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Dynamic compilation of Java bytecodes

Ian A. Rogers


This thesis contains the requirements, design, and performance of a Java Virtual Machine (JVM) built on a dynamic binary translator. This thesis also provides a survey of current academic and commercial technologies used to run Java programs.

Dynamic binary translators provide a mechanism for emulating the features of one computer platform, the subject machine, on an entirely different computer platform, the target machine. It is argued that dynamic translation of a subject machine program will allow it to execute at near-native speed on the target machine. Recompiling heavily utilised sections of code adapts the translated program optimising the performance.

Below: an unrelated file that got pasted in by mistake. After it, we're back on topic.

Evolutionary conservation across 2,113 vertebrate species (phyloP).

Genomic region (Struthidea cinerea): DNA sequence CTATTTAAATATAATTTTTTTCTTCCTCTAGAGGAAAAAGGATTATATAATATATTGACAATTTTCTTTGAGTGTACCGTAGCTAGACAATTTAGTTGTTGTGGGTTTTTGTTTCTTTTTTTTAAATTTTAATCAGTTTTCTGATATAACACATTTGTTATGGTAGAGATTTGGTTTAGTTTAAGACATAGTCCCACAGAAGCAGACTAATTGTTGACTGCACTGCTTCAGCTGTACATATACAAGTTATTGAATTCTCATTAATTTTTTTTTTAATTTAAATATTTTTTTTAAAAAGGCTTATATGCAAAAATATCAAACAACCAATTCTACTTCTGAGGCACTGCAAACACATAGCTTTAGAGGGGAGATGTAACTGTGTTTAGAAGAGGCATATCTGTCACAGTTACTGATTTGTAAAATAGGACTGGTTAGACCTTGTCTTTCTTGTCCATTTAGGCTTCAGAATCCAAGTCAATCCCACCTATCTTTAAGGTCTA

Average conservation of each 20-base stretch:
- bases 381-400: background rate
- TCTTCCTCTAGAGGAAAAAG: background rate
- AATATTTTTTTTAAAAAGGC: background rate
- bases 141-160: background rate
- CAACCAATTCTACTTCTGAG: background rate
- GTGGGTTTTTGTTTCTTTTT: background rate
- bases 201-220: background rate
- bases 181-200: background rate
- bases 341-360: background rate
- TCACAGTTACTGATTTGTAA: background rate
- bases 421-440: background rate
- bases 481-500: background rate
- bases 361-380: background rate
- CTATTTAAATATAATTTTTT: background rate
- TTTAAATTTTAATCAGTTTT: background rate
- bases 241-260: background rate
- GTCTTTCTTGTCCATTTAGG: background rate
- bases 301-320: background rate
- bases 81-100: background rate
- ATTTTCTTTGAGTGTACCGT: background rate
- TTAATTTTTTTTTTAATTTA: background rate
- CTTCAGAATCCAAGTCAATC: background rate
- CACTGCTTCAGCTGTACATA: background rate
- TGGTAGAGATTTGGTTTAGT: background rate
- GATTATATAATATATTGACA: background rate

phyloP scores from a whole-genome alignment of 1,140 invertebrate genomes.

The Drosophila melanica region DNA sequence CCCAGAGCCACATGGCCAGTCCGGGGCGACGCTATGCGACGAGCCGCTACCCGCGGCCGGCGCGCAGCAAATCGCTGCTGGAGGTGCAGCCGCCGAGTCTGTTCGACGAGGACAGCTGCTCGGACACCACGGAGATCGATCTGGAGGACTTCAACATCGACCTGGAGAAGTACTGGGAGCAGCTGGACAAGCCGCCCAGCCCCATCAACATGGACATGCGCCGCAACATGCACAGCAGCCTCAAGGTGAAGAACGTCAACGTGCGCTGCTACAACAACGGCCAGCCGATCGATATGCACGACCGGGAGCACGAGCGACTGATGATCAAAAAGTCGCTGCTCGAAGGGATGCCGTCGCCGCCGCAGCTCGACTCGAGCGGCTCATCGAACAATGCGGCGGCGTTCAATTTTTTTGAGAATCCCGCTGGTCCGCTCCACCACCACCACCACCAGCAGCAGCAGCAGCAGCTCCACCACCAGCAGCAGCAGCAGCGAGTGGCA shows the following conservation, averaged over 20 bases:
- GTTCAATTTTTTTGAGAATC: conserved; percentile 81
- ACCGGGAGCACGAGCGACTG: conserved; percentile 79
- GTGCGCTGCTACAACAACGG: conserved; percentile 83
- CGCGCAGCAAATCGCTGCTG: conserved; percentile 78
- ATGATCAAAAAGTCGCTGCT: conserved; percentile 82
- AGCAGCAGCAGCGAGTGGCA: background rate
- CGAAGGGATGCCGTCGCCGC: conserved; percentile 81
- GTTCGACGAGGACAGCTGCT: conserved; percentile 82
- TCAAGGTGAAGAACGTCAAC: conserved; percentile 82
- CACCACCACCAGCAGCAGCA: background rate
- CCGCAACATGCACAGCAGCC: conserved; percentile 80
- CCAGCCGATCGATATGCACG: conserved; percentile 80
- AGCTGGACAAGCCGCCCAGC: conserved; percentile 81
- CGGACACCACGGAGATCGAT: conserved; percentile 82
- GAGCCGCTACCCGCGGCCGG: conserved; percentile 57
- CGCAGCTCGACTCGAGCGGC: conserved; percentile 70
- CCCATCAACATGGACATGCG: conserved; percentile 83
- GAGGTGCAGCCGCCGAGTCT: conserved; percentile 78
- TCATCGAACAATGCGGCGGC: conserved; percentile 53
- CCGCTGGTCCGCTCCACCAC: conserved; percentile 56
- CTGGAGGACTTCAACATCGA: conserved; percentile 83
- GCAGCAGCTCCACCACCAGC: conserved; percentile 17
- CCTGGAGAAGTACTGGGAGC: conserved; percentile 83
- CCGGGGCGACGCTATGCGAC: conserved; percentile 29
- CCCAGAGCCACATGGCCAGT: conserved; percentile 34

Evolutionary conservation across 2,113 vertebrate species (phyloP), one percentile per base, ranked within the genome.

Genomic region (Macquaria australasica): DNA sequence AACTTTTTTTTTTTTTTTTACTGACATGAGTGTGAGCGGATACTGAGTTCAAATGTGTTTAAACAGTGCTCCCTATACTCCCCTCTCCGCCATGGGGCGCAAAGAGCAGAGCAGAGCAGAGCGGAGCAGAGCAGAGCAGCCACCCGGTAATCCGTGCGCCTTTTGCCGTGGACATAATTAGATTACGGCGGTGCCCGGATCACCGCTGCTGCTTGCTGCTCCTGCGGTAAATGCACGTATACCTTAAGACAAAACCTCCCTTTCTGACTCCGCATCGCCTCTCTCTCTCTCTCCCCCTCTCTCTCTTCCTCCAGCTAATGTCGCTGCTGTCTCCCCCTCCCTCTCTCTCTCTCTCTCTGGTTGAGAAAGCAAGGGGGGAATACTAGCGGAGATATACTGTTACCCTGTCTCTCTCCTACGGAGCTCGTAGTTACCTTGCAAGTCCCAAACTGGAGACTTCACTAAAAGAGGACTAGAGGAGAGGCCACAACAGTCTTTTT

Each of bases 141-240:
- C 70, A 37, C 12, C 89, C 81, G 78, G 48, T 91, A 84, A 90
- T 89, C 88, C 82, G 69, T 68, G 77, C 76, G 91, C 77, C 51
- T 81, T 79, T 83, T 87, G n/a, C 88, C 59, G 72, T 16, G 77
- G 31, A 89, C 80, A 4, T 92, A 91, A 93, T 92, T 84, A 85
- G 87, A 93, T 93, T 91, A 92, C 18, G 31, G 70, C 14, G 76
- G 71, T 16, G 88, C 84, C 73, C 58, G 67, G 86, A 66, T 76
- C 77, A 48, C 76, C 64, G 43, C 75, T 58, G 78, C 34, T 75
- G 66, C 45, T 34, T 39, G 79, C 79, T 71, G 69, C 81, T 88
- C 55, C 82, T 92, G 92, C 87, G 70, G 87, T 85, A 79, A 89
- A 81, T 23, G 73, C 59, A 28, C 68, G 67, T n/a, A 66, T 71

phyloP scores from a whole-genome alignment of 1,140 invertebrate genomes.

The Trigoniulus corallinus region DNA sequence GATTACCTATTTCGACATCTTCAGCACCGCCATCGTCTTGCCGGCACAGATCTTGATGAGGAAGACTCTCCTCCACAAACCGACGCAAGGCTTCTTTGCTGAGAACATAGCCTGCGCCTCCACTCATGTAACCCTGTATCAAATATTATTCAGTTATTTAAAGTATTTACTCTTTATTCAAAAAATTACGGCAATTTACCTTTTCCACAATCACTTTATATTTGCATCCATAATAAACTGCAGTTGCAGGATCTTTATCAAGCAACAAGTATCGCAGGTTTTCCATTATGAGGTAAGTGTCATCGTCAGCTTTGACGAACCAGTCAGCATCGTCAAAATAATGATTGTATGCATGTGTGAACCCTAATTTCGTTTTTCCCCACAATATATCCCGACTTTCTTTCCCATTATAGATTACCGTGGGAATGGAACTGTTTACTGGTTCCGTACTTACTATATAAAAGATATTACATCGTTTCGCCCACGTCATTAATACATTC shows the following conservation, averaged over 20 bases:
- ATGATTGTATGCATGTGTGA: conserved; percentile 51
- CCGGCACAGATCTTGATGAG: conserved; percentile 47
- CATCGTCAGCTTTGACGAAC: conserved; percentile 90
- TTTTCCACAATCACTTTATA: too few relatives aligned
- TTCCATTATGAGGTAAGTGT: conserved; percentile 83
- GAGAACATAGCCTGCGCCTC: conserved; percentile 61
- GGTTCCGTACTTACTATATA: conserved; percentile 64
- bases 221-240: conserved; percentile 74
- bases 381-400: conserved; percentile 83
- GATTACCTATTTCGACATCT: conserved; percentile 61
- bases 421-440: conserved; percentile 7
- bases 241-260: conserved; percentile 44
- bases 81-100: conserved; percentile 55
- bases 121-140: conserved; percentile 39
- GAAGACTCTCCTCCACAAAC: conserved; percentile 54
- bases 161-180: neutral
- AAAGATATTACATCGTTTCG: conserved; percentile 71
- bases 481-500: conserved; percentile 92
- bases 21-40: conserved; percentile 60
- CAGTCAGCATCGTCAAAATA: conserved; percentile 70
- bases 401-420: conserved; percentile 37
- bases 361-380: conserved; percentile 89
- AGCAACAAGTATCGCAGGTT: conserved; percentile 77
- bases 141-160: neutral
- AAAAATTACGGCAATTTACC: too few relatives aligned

The JVM provides an artificial computer platform for a developer that is stable regardless of the underlying machine. Currently programs developed for the JVM are executed slower than programs developed for a specific computer platform. This thesis surveys how academic and commercial technologies aim to reduce this speed penalty in using the JVM. It then describes a dynamic translation model built on the existing Dynamite technology, with the JVM as the subject machine.

By adapting the compiled code over time, the dynamic translator creates code comparable with the state-of-the-art JVMs and with native machine code. This thesis proposes why our dynamic translation model may eventually provide comparable and better performance than the state-of-the-art JVMs.